And now for something completely different. Books!
Kat: I read further in Orson Scott Card’s THE TALES OF ALVIN MAKER this week. I finished book 3, Prentice Alvin, and I’m almost done with book 4, Alvin Journeyman. This series is slowing down, just like Card’s ENDER WIGGIN series did at about this point. Much more exciting was Lucifer’s Hammer by Larry Niven and Jerry Pournelle. It’s about a comet that hits the earth and destroys civilization. I also enjoyed the novella Father Gaetano’s Puppet Catechism by Mike Mignola (of Hellboy fame) and Christopher Golden.
Marion: I’m finishing us Labyrinth by Kat Richardson. Labyrinth and the previous Greywalker book, Vanished, flow together like one long story and I read them back to back. I’m also reading Nothing to Envy; Ordinary Lives in North Korea, by Barbara Demick. This is a powerful and well-researched piece of journalism. It’s elegantly written, but the human misery quotient is so high I have to ration myself. The frontispiece of the book is a satellite picture of China and the Korean peninsula; with a gaping dark spot that is the Democratic People’s Republic of Korea. There is no better metaphor than that.
Steven: I’ve been reading Trucker Ghost Stories, and other True Tales of Haunted Highways, Weird Encounters, and Legends of the Road, edited by Annie Wilder and am finding it quite intriguing. The stories vary of course, as they’re a compilation of various personal interviews, but the part of me that still gets an eerie feeling when out at night in a dark area alone is fascinated. I’ll have a review soon. I’m still reading a story or two at a time from L. Sprague de Camp‘s story collection Years in the Making: The Time-Travel Stories of L. Sprague de Camp. Presently reading “The Gnarly Man” about a Neanderthal who has miraculously survived until the modern age. Not everyone likes de Camp‘s work, but I still do, possibly a nostalgic nod to his being one of the first science fiction fantasy authors I read in my younger days. Plus he writes about Dinosaurs! How can you not love that? On a personal note, the whole family actually got to do something together for the first time in years, going to see a local theater adaptation of Agatha Christie‘s play, And Then There Were None. Now I want to go read the original. The book wish list just keeps growing. On the graphic novel front, I’ve just completed Hellboy: Seed of Destruction and have Hellboy: The Chained Coffin and Others on deck.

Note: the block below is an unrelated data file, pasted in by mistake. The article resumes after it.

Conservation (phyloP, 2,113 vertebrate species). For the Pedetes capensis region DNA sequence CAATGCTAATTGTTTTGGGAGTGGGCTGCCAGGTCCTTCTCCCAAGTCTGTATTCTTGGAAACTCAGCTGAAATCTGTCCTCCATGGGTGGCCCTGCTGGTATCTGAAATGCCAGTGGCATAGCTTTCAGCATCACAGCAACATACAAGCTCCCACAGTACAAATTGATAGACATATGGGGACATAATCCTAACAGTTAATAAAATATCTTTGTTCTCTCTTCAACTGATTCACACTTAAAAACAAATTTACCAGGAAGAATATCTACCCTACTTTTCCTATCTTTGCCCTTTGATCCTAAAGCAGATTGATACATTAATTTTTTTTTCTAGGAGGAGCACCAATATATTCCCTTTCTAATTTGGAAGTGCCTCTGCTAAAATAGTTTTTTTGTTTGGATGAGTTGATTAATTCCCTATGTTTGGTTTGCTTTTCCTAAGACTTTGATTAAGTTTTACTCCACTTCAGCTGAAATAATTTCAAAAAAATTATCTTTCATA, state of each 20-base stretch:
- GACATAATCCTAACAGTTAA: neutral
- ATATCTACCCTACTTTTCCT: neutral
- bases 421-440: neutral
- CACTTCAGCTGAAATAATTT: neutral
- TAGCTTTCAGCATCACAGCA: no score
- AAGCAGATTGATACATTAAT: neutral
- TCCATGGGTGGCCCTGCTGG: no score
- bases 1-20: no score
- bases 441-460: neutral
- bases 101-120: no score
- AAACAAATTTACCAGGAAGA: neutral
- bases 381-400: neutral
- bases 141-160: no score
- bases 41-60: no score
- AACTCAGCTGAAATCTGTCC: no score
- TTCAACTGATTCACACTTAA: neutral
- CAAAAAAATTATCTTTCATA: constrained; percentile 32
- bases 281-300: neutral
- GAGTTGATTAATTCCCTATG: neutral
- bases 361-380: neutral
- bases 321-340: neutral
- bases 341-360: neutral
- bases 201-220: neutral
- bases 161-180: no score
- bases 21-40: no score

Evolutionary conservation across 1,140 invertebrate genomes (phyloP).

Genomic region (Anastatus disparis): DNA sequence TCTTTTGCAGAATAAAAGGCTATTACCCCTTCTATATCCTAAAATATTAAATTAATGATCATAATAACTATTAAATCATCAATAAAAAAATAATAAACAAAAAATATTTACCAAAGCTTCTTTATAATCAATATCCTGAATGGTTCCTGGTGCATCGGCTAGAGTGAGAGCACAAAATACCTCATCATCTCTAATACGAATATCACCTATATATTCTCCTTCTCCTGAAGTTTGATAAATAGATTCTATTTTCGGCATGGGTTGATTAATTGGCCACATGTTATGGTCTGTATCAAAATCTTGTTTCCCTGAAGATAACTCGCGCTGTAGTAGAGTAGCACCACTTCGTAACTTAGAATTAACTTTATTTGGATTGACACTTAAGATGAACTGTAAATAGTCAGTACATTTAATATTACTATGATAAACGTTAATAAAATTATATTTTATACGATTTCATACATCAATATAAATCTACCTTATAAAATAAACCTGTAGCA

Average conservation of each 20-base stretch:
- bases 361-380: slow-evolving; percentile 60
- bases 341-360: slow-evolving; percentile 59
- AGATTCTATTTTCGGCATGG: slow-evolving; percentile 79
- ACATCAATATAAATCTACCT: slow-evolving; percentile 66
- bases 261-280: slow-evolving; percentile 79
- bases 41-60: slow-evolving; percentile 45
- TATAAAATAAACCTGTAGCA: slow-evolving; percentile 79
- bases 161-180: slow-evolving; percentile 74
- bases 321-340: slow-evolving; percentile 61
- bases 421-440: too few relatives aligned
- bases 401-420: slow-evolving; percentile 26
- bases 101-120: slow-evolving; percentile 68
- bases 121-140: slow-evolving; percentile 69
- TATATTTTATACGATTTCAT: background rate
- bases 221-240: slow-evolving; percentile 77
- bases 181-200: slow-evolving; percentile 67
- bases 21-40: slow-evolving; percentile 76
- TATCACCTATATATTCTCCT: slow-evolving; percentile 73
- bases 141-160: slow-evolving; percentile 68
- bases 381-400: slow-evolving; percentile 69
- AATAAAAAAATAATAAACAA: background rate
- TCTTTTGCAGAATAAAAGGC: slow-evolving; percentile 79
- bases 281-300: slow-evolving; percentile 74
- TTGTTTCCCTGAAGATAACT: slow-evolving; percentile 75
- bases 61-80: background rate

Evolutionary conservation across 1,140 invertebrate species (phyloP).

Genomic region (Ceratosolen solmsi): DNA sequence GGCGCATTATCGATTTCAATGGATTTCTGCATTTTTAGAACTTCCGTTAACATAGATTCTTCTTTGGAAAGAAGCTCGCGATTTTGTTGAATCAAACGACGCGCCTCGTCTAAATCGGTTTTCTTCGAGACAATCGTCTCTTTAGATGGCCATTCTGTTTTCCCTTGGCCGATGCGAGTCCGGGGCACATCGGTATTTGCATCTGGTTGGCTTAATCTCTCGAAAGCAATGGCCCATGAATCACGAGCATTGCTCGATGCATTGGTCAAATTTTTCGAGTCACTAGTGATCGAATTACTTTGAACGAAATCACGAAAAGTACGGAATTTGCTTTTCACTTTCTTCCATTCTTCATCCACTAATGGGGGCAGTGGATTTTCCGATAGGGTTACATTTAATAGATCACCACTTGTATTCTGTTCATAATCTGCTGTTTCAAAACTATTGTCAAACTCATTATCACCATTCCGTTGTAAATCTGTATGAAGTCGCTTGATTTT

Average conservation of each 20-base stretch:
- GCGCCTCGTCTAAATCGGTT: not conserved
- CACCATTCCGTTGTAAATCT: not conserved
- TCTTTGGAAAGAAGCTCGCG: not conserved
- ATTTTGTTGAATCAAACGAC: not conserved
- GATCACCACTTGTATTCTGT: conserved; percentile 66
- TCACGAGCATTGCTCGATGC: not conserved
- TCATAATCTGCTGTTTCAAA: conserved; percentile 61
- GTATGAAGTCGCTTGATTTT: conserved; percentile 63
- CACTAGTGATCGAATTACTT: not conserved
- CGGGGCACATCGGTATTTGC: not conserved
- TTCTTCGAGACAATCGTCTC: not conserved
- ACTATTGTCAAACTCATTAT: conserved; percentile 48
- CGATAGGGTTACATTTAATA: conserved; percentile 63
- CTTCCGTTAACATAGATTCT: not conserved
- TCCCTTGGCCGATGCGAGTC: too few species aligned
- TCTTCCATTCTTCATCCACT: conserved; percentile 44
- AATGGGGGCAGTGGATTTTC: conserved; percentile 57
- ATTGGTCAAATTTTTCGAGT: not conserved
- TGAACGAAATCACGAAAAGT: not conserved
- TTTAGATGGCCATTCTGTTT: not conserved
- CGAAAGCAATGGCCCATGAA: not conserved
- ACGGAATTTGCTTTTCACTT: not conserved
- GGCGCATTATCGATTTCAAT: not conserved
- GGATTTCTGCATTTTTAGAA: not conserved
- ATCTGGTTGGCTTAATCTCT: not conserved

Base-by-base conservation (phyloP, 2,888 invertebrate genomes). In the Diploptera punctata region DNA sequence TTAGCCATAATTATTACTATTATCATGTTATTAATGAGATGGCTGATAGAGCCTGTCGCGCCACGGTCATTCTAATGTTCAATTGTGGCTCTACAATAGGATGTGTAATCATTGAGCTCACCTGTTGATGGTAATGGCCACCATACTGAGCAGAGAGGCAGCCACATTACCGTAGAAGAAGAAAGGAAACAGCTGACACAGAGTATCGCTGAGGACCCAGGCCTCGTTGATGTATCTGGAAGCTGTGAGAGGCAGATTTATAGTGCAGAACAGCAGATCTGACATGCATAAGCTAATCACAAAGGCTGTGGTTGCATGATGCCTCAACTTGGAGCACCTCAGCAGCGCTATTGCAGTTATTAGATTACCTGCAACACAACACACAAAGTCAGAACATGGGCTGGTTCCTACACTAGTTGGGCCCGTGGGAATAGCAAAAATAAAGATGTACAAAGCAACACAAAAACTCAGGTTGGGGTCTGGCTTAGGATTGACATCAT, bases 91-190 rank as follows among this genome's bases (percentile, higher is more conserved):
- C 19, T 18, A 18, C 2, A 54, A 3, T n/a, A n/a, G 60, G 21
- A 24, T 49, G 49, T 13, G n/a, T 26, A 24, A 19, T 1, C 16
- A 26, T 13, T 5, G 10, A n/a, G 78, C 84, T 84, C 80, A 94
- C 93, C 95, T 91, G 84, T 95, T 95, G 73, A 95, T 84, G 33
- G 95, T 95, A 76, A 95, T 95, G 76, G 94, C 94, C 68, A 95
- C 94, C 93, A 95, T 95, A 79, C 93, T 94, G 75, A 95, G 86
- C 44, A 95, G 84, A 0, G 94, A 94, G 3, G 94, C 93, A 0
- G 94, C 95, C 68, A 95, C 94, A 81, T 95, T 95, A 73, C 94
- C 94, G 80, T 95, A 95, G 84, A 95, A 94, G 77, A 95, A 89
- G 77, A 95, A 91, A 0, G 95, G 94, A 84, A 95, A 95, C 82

Terry: I read The Emperor’s Soul by Brandon Sanderson, and greatly enjoyed it; review to follow. I also returned to This Case is Gonna Kill Me by Phillipa Bornikova, and am giggling madly as I read. I’m also trying mightily to finish Cassandra Clare‘s City of Lost Souls, but it just isn’t very good, which is making it difficult to forge through to the end. I want to get it out of the way, though, so that I can read Cloud Atlas by David Mitchell. I read the first page or three (or four, or ten — not sure where I stopped, but it grabbed me pretty quickly), and I’m looking forward to complete immersion. I don’t want to see the movie before I’ve read the book!
Tim: This week I had a lot on my plate, but I did read some books. Oh, did I. It’s been one of those weeks where the book I’m trying to follow up on has been inconveniently located or on a piece of technology that chooses to run out of juice just as I’m preparing to settle down with it, so I’ve been juggling texts madly. I’ve read bits of Besieged, by Rowena Cory Daniells; Artemis Fowl: The Opal Deception, by Eoin Colfer; Triumff: Her Majesty’s Hero, by Dan Abnett; and for some incomprehensible reason also Dune Messiah, by Frank Herbert. They’re all fairly fun in extremely different ways (except, perhaps, for the ARTEMIS FOWL book — it’s the point in the series where Colfer‘s well was running severely dry, I think). Finally, despite my efforts to make headway on the graphic novel front with The Nightly News, I ended up reading Batwoman: Elegy instead. Ever feel that the books are calling the shots?